I just read a neat article posted in the Shetland yahoo group this week regarding tea tree oil and some tests that have been done in Australia. The results look very encouraging for tea tree oil as a deterrant. While we haven't had fly strike or keds in our flock I think the concept the article presents is one that could be applied perhaps to a farmer made premise spray.

Thoughts or experiences using tea tree oil in your flocks? Anyone already have recipes that use use for your farm?
http://sl.farmonline.com.au/news/state/livestock/sheep/tea-tree-oil-beats-fly-strike-and-sheep-lice/2430626.aspx?storypage=1

 I am pondering researching and creating a tea tree oil premise spray and testing it on non animal contact areas this coming spring and summer. Worst case is I return to what I currently use, best case it works and I get rid of a few flies (hopefully spiders!).

Blessings to all.

Wednesday, January 18, 2012

Happy 2012...a few days late!!

Well, thanks to a wild schedule, the passing of a very beloved and treasured family member, and my mother being hospitalized for a prolonged illness. I have completely missed the holidays and the New Year here online. I've wanted to start new tradition, a Walnut Springs Farm gallery of the previous year's projects at the end of 2011 but life got in the way. So here we are.  While the beginning of last year was dominated by 2 of the most delightful bottle lambs ever, we still did get projects done. Here is a bit of what we created:

I wouldn't be a good lamb parent, if I didn't put the project we are most proud of on here, Blizzard and Snowstorm!!! They have really blessed us all in 2011.
On to handmade items.;)

The kids made felted wool eggs and a felted loom knit hat. These were gifts for their respective donors thru the American Livestock Conservancy's Youth for Preservation of Rare Breed of Sheep Program.



100% success!!!! This is 100% French Angora handspun yarn made by me with fleece from our herd of French Angoras.  This is a major triumph, after 2 years of wheel spinning, I could spin angora wool mixed with sheep wool but I couldn't get an all angora yarn spun. I finally got a 100% angora to work for me!! This bit is destined to trim out a knitting loom roving hat as the brim.

My homemade PVC Niddy Noddy (adjustable from 1 yard to 2 yards) with some of my bulky Navajo plied handspun. Blue- merino, White- cormo, Black- Finnsheep. This made an open faced ski mask.
 I invested in a pair of Valkyrie combs fall of 2011, it was love at first comb. Here is some of our Black Border Leicester combed.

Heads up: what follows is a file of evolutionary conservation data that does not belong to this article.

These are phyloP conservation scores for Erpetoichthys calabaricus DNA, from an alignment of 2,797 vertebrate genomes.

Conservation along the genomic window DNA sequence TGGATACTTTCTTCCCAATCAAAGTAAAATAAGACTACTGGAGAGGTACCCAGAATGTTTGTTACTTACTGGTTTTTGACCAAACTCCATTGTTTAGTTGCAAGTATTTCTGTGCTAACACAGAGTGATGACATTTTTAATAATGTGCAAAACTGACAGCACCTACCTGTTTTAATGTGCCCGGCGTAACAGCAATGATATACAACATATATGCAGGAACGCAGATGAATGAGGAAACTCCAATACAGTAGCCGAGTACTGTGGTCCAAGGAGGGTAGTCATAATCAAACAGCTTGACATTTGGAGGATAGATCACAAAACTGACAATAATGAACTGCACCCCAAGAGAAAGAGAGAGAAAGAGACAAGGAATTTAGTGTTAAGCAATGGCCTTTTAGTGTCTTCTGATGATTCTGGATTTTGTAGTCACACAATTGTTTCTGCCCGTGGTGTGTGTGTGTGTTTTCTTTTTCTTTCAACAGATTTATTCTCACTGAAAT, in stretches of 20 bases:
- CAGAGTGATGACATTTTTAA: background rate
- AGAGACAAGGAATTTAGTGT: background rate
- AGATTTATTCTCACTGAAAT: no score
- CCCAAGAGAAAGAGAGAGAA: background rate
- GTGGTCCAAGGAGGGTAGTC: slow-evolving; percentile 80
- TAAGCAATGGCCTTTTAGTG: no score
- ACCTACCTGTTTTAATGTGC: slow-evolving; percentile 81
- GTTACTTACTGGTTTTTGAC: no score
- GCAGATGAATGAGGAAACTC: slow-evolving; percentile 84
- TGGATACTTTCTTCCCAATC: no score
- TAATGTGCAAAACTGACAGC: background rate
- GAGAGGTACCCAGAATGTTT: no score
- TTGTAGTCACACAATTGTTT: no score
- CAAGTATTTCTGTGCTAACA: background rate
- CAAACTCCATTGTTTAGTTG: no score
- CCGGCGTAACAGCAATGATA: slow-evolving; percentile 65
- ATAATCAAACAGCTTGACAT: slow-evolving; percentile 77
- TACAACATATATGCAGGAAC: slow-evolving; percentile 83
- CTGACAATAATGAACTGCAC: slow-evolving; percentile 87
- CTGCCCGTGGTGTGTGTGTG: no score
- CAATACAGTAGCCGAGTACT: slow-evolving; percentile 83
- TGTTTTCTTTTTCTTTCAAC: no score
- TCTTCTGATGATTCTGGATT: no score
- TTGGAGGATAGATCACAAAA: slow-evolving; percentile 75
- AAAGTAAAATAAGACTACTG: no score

We processed quite a few homegrown pumpkins..  This is amazing variety called Blue Moon, an heirloom that will defintetly grow here again. You can see the difference between the variety New England Pie , the orange one on top as compared to the variety Blue Moon. There were few seeds and massive pumpkin flesh in the Blue Moon, and it tastes great!
  We canned 36 Quarts of applesauce, about 1/2 of those were black raspberry sauce which although it was an experiment is now a family favorite. The blueberry applesauce is a popular second.
Another loomed open faced ski mask. This one was done with store bought yarn while on vacation The hat turned out ok exactly as the sensitive skin son who requested it desired, the yarn is super soft and it looks like chain mail. But I am never triple wrapping with this yarn ever ever again, it was a giant  headache. I like the look and texture, just not working with the yarn.
 My daughter and I took a dying silk scarves class at the Bishop Hill Fiber Guild's 2011 Spin-In. Little did we know that we would fall in love with the process. This is my scarf #1.
 My scarf #2.. not my favorite.
 My daughter's scarf #1


 My daughter's scarf #2... My all time favorite.. how she got copper and teal is anybody's guess as they weren't dye options.  Turned out awesome!!
 
We took what we learned in the class and from Ravelry and dyed silk hankies for the ladies on our christmas list. We used Wiltons icing dyes and had a blast!

While my Mom has been in the hospital I have had plenty of idle hours to sit nearby. As I need something to do with my hands when I am sitting at a hospital I cranked out the washclothes and a few frilly hair scrunchies. I got the pattern for the hair scrunchie at www.caron.com/projects/ss_party/sspar_scrunchie.html This isn't a very good photo of it, it makes the whole thing look rather chunky but it isn't it is very feminine and lacy looking.

 I hated the yarn from the 2nd ski mask above so much I decided to use it in a project that has been lurking in my mind for a while now. I created a simple loom of pvc for weaving of small rugs.(more on that later) I don't know how well the rug will hold up since it is made from a yucky yarn but I'll give it a try, if the dog winds up with an new bed then so be it.. either way I won't have to knitting loom or crochet with that yarn again.
 HAPPY CREATING in 2012!!!!!